Note that Ozone encloses target-specific call frames with angle brackets. Let's now resume program execution to see how Ozone handles the imminent fault. Immediately after program execution is resumed, the target exception dialog pops up to indicate a HardFault exception:

Exception Stacks.

The Cortex-M core has escalated the BusFault exception to a HardFault, as the BusFault exception handler was not enabled. Register field PRECISERR indicates that a precise BusFault exception has occured. Field BFARVALID indicates that the memory access address of the faulting load/store instruction is available. Ozone integrates all of this information into the user-friendly exception description shown in the top area of the target exception dialog. Field SVCALLACT furthermore indicates that a supervisor event handler has been preempted for the current exception.

Let's close the target exception dialog to further investigate the fault using Ozone's debug windows.

Exception Stacks.

As can be seen in the illustration above, Ozone's call-frame-aware debug windows provide a clear picture of the fault: The Local Data Window displays the invalid value of the dereferenced data pointer. The Call Stack Window displays the complete program execution path, traced over multiple nested exceptions and CPU stacks. The Registers Window can be queried for the same information that was already provided by Ozone's target exception dialog.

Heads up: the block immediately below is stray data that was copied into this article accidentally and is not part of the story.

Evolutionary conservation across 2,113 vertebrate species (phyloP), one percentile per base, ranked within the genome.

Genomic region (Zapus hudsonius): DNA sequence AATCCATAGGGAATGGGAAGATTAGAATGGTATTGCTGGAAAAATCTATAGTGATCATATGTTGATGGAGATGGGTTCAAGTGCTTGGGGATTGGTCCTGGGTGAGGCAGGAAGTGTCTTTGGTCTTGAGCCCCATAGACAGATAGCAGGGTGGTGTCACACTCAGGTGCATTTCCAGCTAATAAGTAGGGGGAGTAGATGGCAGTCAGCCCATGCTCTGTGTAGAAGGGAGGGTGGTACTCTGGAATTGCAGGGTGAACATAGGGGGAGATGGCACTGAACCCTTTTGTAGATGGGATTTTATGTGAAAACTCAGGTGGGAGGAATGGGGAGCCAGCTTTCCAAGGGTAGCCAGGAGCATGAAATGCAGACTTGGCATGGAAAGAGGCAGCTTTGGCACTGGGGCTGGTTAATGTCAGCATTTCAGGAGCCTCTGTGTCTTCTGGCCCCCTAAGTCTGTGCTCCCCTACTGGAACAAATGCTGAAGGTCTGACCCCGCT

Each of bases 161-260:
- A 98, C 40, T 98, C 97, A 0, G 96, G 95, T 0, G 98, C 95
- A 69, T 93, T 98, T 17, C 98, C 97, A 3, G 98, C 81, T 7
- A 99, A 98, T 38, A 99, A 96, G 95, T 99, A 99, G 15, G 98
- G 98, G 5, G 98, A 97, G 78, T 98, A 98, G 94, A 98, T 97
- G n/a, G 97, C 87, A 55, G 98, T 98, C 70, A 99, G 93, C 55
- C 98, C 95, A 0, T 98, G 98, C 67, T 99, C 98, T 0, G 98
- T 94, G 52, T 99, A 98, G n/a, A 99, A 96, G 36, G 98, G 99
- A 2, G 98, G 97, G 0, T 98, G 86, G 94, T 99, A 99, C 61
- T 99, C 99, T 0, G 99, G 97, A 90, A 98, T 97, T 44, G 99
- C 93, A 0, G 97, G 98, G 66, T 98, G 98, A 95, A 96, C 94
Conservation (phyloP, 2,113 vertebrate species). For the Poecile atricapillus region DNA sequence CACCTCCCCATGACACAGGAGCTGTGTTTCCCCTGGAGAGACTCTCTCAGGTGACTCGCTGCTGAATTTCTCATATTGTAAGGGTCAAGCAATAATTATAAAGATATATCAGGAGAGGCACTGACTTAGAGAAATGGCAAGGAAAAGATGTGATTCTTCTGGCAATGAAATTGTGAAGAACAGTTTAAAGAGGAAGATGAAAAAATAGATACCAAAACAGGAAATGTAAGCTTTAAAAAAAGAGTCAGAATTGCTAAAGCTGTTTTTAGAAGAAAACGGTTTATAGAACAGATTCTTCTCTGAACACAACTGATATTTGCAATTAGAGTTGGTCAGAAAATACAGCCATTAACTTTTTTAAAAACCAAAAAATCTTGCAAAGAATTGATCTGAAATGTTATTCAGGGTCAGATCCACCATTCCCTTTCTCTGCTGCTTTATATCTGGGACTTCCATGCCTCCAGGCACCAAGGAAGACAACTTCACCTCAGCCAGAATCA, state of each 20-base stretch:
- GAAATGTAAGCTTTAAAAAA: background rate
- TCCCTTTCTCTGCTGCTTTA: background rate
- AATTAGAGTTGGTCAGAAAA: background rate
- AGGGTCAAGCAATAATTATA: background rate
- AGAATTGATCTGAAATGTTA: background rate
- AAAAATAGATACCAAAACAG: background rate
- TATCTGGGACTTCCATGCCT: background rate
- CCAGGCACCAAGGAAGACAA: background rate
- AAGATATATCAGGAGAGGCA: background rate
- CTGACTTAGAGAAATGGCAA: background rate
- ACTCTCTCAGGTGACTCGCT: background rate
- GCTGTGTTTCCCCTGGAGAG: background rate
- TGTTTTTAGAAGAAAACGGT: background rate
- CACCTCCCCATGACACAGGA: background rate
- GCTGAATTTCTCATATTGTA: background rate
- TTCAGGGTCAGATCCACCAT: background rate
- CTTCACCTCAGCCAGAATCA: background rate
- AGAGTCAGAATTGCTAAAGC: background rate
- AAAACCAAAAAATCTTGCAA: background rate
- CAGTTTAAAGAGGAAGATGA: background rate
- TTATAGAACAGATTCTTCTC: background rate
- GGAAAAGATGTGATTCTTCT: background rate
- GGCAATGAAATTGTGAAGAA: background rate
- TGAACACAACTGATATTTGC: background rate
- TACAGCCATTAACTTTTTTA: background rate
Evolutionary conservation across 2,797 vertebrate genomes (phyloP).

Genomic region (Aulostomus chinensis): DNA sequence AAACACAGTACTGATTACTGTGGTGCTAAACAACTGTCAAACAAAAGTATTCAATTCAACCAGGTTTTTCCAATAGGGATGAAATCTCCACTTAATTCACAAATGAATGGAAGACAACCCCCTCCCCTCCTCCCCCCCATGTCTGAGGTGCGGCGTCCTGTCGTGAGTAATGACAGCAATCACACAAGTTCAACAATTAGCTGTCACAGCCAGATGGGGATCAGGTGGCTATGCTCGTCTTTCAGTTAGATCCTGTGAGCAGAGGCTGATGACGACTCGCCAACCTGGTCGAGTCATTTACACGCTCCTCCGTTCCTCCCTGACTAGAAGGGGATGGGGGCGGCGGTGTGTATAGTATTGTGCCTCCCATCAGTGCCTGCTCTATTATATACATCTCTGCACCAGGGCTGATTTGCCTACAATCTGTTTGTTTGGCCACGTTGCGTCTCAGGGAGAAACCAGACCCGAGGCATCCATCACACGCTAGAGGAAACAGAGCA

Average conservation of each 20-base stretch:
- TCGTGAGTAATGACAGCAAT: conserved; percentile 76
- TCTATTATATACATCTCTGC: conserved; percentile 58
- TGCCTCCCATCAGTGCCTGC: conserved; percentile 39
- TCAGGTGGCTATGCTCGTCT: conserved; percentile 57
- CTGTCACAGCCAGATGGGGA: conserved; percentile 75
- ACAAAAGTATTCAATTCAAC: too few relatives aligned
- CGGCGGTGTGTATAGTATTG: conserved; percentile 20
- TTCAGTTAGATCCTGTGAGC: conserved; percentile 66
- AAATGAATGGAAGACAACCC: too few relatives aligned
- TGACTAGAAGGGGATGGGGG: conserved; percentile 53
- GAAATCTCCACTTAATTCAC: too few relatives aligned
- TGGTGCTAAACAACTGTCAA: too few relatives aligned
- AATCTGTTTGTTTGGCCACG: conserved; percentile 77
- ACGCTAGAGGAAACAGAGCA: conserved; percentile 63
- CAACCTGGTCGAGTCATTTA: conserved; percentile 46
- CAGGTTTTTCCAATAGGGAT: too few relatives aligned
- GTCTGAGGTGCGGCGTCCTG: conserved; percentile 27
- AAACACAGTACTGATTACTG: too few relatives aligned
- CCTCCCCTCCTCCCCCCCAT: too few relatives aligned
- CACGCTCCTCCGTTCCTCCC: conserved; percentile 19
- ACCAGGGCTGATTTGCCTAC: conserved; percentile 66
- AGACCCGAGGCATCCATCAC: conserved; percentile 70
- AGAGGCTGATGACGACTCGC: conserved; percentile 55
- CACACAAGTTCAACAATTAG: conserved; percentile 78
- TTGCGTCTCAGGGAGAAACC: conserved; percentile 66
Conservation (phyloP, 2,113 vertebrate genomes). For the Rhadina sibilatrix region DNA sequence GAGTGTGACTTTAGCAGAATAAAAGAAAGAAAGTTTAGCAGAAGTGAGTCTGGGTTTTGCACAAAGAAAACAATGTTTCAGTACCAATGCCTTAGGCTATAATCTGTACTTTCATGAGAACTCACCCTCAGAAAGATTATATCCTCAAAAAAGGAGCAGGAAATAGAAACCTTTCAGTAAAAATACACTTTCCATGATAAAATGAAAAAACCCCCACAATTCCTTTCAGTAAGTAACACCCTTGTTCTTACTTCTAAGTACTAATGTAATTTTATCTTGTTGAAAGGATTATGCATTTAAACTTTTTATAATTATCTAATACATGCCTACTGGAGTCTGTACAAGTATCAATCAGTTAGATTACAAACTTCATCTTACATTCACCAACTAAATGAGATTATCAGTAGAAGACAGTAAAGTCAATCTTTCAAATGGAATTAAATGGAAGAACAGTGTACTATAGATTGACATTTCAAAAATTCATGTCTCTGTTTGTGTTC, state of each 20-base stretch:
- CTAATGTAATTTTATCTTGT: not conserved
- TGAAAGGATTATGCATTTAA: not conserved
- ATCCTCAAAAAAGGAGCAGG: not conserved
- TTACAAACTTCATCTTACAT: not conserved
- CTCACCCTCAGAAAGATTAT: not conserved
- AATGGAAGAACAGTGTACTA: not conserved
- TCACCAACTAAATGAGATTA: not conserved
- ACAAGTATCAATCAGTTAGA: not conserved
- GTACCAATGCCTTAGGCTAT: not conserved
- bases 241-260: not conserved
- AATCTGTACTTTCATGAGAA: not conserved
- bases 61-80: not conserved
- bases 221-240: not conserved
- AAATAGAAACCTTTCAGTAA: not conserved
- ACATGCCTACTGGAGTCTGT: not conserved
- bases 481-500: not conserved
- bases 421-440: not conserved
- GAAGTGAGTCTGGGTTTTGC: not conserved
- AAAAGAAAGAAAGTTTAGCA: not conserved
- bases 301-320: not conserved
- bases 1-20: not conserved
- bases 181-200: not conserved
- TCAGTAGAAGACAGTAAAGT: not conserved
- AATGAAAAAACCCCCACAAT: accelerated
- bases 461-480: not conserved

Analyzing Faults with Trace Support

In imprecise fault scenarios, where the Cortex-M core cannot provide the exact PC of the faulting instruction, Ozone's trace windows can be employed to quickly identify the faulting instruction.

Exception Trace.

As illustrated in the example above, an imprecise BusFault exception can be easily traced back to the faulting store instruction using Ozone's Backtrace Highlighting feature.


  • Exception is triggered, even though no fault happened.
    • Make sure to use the latest Ozone version.
  • I want to continue debugging after an exception and do not want Ozone to halt execution.
    • In the Breakpoitns & Tracepoints window simply disable all unwanted vector catch breakpoints.